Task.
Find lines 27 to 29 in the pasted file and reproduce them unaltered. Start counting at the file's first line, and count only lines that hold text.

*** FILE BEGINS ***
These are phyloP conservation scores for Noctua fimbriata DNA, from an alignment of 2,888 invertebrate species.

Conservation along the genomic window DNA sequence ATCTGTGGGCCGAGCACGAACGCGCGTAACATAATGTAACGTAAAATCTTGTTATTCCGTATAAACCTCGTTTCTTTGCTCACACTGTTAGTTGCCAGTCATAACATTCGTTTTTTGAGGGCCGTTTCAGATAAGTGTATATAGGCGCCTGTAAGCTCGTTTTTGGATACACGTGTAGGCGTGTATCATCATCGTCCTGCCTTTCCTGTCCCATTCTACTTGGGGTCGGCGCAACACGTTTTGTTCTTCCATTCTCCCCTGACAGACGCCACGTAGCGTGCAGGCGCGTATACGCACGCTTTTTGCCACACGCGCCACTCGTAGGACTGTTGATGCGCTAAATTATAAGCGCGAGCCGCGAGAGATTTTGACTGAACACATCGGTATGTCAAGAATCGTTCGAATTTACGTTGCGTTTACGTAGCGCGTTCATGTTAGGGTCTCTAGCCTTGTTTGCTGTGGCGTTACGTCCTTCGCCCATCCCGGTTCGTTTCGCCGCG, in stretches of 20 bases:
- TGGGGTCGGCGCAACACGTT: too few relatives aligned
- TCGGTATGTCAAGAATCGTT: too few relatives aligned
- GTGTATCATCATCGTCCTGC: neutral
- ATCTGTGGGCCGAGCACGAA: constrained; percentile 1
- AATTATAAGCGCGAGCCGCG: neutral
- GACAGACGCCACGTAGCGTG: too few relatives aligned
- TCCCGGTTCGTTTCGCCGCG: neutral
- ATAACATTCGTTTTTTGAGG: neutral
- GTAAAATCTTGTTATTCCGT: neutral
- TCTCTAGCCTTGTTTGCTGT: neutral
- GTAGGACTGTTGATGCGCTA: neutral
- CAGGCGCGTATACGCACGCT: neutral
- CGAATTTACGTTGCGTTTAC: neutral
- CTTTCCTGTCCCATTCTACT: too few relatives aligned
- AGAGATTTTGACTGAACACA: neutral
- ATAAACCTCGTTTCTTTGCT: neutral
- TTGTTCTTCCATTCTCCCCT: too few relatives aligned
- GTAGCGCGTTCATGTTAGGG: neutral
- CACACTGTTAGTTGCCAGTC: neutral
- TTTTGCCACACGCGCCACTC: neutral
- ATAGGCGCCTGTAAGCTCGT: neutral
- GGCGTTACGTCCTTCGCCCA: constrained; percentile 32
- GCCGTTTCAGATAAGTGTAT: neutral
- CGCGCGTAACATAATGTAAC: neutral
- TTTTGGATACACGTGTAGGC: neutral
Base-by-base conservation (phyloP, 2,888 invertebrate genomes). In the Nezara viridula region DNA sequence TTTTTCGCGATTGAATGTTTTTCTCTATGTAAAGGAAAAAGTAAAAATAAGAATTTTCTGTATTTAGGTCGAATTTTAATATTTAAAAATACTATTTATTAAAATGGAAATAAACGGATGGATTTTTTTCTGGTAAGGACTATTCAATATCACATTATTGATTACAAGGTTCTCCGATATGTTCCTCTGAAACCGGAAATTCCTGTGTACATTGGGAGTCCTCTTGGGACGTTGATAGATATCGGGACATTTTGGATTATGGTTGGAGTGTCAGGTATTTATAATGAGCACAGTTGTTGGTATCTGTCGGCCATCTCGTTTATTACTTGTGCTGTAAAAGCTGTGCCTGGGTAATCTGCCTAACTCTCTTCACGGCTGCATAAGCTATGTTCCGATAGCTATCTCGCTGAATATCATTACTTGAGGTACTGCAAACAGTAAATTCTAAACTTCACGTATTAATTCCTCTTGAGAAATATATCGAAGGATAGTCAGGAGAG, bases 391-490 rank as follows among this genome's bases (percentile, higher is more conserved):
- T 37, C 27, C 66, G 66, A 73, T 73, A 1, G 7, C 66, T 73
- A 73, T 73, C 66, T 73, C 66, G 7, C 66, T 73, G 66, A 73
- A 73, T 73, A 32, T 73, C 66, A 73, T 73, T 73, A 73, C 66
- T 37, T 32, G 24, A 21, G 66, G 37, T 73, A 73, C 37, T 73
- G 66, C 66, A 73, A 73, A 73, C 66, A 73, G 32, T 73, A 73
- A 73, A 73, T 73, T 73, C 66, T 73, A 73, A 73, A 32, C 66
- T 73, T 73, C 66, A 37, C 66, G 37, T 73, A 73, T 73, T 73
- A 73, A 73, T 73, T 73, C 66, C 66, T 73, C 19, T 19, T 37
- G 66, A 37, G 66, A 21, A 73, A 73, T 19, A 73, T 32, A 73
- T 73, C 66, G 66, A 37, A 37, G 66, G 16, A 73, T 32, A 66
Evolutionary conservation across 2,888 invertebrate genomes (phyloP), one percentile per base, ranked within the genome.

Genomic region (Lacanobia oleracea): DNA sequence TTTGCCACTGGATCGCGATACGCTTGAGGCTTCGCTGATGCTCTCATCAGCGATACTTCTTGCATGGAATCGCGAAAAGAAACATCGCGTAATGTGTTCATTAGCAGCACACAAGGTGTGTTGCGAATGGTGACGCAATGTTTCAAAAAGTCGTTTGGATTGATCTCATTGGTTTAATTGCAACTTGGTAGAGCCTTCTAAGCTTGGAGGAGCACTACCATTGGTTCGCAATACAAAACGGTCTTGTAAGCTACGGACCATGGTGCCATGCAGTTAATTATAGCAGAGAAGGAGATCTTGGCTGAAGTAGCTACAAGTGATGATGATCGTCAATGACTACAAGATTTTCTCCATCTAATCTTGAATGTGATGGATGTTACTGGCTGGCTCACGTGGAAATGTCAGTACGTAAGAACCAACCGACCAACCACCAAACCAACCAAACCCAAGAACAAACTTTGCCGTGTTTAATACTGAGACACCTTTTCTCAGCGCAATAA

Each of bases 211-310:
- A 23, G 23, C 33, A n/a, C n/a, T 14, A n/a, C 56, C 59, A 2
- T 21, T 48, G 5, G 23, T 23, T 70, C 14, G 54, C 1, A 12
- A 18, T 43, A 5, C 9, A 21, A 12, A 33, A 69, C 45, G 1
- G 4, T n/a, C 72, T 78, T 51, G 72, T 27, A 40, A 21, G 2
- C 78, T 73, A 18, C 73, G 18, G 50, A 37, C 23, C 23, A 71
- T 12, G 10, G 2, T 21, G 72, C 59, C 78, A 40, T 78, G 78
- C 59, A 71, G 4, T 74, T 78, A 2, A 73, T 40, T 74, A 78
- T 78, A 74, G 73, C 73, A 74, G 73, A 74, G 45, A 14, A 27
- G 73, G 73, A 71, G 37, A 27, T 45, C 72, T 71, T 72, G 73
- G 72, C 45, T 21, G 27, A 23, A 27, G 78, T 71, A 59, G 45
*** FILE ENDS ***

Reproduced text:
- TTTTGGATACACGTGTAGGC: neutral
Base-by-base conservation (phyloP, 2,888 invertebrate genomes). In the Nezara viridula region DNA sequence TTTTTCGCGATTGAATGTTTTTCTCTATGTAAAGGAAAAAGTAAAAATAAGAATTTTCTGTATTTAGGTCGAATTTTAATATTTAAAAATACTATTTATTAAAATGGAAATAAACGGATGGATTTTTTTCTGGTAAGGACTATTCAATATCACATTATTGATTACAAGGTTCTCCGATATGTTCCTCTGAAACCGGAAATTCCTGTGTACATTGGGAGTCCTCTTGGGACGTTGATAGATATCGGGACATTTTGGATTATGGTTGGAGTGTCAGGTATTTATAATGAGCACAGTTGTTGGTATCTGTCGGCCATCTCGTTTATTACTTGTGCTGTAAAAGCTGTGCCTGGGTAATCTGCCTAACTCTCTTCACGGCTGCATAAGCTATGTTCCGATAGCTATCTCGCTGAATATCATTACTTGAGGTACTGCAAACAGTAAATTCTAAACTTCACGTATTAATTCCTCTTGAGAAATATATCGAAGGATAGTCAGGAGAG, bases 391-490 rank as follows among this genome's bases (percentile, higher is more conserved):
- T 37, C 27, C 66, G 66, A 73, T 73, A 1, G 7, C 66, T 73